Study design and dogs - All dogs that were brought to the reference veterinary hospital of the Federal University of Piauí (UFPI) in Teresina, a city in the northeast of Brazil, between 2011 and 2012 underwent a careful clinical examination by trained veterinarians. The dogs were usually brought in when they showed clinical signs, and when the veterinarians from communities and small villages suspected them of having CVL. Moreover, sick, stray dogs collected by the Zoonosis Control Center following the Brazilian Zoonosis Control Program were also included. These animals were recruited because they were homeless dogs, and many of them were sick. The veterinary hospital at the UFPI is a regional reference centre for CVL, and all dogs showing clinical signs similar to leishmaniasis underwent routine clinical and laboratory tests for this pathology.
Fourteen different signs were evaluated in the dogs by observing the presence of signs attributable to Leishmania infection by using the following criteria:
Systemic signs - Attitude: active (0), apathetic (1); ectoparasites: absence (0), fleas (1), fleas and ticks (2); nutritional status: normal (0), thin (1), cachectic (2); lymph nodes: normal (0), enlarged (1); mucosal colour: normal (0), pale (1); bleeding: absence (0), presence (1).
Cutaneous signs - Bristles: good (0), regular (1), bad/opaque (2); muzzle/ear lesion: absence (0), presence (1); nails: normal (0), long/onychogryphosis (1); skin lesion: absence (0), presence (1), ulcer (2); muzzle depigmentation: absence (0), presence (1); alopecia: absence (0), presence (1).
Ocular signs - Blepharitis: absence (0), presence (1); keratoconjunctivitis: absence (0), serous (1), mucopurulent (2).
The clinical assessment was performed by three veterinarians who scored the signs according to the above criteria. In addition, all the individual scores were added to produce a total sign-based score ranging between 0 and 19, adapted from Manna et al. (2009).
In total, 443 mixed-breed adult male and female dogs of different ages (range, six months to 13 years) and breeds naturally infected with CVL were studied. The remaining dogs (sick dogs) were considered positive for CVL following a positive serological test and at least one positive parasitological test (CVL positive). Dogs with negative results on all three diagnostic tests were considered negative for CVL (CVL negative). CVL-positive dogs co-infected with Ehrlichia canis and/or Babesia canis were excluded from this study. In addition, a group of dogs infected by E. canis (and negative for CVL, n = 22) underwent clinical examination (based on the proposed score) and was included in this study.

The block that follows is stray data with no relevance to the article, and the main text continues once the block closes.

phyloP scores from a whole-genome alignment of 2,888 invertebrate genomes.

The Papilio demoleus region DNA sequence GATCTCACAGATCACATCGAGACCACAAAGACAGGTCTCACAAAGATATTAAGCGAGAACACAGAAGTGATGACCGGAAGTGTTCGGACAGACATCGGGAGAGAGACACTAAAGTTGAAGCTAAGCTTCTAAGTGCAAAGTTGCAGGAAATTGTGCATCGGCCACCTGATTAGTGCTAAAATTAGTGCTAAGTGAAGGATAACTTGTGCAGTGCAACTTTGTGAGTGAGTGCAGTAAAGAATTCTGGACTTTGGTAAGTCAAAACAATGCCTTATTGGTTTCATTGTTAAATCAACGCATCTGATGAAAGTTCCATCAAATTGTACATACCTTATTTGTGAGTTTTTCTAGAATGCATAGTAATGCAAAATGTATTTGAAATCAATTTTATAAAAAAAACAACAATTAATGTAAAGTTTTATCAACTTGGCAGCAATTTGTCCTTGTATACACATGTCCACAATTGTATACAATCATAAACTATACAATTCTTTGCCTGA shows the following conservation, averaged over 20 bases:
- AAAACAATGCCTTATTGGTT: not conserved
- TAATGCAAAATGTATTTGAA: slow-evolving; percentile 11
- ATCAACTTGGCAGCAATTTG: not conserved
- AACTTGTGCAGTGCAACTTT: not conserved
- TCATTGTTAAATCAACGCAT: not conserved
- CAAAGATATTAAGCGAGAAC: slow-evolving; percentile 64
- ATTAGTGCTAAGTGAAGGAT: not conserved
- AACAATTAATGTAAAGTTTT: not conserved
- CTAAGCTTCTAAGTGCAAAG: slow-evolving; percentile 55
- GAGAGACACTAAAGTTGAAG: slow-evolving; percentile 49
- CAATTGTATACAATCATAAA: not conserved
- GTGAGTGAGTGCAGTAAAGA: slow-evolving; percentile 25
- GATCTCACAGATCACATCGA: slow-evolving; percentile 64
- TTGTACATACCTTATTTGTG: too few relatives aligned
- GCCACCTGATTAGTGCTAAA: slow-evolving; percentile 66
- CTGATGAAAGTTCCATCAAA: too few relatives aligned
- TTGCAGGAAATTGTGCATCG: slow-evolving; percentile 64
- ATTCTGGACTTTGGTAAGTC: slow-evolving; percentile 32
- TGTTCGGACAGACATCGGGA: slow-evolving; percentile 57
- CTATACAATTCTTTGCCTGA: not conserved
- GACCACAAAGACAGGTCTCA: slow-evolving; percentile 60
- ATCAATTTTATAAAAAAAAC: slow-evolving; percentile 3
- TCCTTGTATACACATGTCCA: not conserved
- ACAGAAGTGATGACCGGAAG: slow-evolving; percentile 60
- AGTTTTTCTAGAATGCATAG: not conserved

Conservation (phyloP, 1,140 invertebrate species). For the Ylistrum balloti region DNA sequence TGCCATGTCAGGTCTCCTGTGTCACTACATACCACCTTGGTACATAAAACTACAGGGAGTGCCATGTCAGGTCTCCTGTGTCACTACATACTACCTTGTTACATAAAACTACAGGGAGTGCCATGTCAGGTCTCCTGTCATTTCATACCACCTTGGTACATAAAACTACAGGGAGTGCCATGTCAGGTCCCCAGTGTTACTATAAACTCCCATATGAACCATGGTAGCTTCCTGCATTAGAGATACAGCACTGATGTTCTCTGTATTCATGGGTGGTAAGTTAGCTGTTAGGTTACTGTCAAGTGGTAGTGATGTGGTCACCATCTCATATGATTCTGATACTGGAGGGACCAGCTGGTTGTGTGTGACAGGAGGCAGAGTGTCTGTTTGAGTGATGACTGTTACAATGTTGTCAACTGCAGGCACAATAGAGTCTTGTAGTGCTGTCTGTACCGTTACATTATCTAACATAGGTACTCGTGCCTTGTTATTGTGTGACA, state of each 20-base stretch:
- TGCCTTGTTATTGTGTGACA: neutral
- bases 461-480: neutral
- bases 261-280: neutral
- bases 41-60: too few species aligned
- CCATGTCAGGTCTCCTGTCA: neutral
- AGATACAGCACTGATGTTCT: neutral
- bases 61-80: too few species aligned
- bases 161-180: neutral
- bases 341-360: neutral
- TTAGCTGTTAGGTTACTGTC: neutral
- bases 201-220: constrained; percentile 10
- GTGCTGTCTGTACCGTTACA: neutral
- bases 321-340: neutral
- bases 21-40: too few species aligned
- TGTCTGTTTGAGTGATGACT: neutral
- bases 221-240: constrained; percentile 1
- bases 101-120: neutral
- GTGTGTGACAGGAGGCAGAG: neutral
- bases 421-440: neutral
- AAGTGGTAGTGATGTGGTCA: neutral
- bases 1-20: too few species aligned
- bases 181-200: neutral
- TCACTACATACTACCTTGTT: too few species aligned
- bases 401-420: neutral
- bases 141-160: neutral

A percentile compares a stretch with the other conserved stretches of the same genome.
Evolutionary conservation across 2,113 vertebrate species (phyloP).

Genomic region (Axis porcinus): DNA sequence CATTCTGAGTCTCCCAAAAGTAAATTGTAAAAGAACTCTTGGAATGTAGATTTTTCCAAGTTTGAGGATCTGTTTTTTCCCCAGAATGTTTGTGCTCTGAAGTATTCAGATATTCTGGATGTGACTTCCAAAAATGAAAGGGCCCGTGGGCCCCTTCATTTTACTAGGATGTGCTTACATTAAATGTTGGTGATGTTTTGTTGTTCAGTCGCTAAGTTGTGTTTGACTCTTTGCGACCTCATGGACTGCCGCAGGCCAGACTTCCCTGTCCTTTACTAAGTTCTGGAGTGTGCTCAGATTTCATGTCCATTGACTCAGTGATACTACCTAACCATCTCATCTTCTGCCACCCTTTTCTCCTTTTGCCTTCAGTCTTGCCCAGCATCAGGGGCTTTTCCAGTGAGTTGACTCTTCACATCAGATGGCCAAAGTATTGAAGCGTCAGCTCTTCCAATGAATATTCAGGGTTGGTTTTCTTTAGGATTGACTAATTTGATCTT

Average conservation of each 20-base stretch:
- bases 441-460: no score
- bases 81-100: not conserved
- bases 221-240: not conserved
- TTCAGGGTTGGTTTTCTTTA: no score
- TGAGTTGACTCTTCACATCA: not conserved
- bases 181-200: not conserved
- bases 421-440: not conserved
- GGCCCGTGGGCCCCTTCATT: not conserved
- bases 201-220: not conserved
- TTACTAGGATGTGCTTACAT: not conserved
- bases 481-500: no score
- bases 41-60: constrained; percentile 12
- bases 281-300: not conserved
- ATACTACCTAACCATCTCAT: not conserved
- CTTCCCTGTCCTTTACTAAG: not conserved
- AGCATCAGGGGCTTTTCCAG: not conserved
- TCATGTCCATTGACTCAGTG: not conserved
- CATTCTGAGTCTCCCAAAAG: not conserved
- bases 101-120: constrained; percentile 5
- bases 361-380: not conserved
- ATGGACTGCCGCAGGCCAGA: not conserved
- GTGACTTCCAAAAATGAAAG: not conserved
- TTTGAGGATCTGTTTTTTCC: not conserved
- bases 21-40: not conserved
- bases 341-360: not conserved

Diagnostic tests - Blood was collected using jugular venipuncture, and samples of bone marrow were obtained using sternal puncture and lymph node aspiration (both tests for all dogs). Scrapings of skin lesions suggestive of CVL were also collected. The smears from these tissues were prepared and stained with Giemsa (Sigma Aldrich, St. Louis, MO, USA) stain and examined microscopically under a 100× objective for the presence of amastigotes. Bone marrow and lymph node aspirate was transferred to NNN-Schneider's culture medium (Sigma-Aldrich), which was maintained at 25ºC and examined weekly for 30 days. Soluble Leishmania antigen was obtained from Leishmania spp. cultivation using 1 × 1010 promastigotes (Souza et al. 2013) to detect IgG anti-Leishmania antibodies by using an ELISA (Badaró et al. 1986). The serum titration used was 1:400, and the cut-off was calculated for each plate as the mean of three negative sera ± 2 standard deviations. Diagnostic CVL tests, including ELISA, parasite culture, or smear, were performed for all dogs. Dogs were considered positive for CVL following a positive ELISA (highly sensitive method) and positive parasite culture or smear (highly specific methods). Dogs considered negative for CVL were those with negative results for all three diagnostic tests.
E. canis and B. canis infections were diagnosed through nested polymerase chain reaction (PCR) and PCR, respectively, via protocols routinely used in the Animal Pathology Laboratory of the UFPI by using DNA from peripheral blood (Wen et al. 1997, Jefferies et al. 2007). Detection of E. canis was based on the 16S rRNA gene and B. canis was based on the 18S rRNA gene.
Ethics statement - This study was approved by the Institutional Review Board of the UFPI, under protocol number 021/12. In addition, the animal care protocols used in this study adhered to the guidelines regulated by the Brazilian College of Animal Experimentation.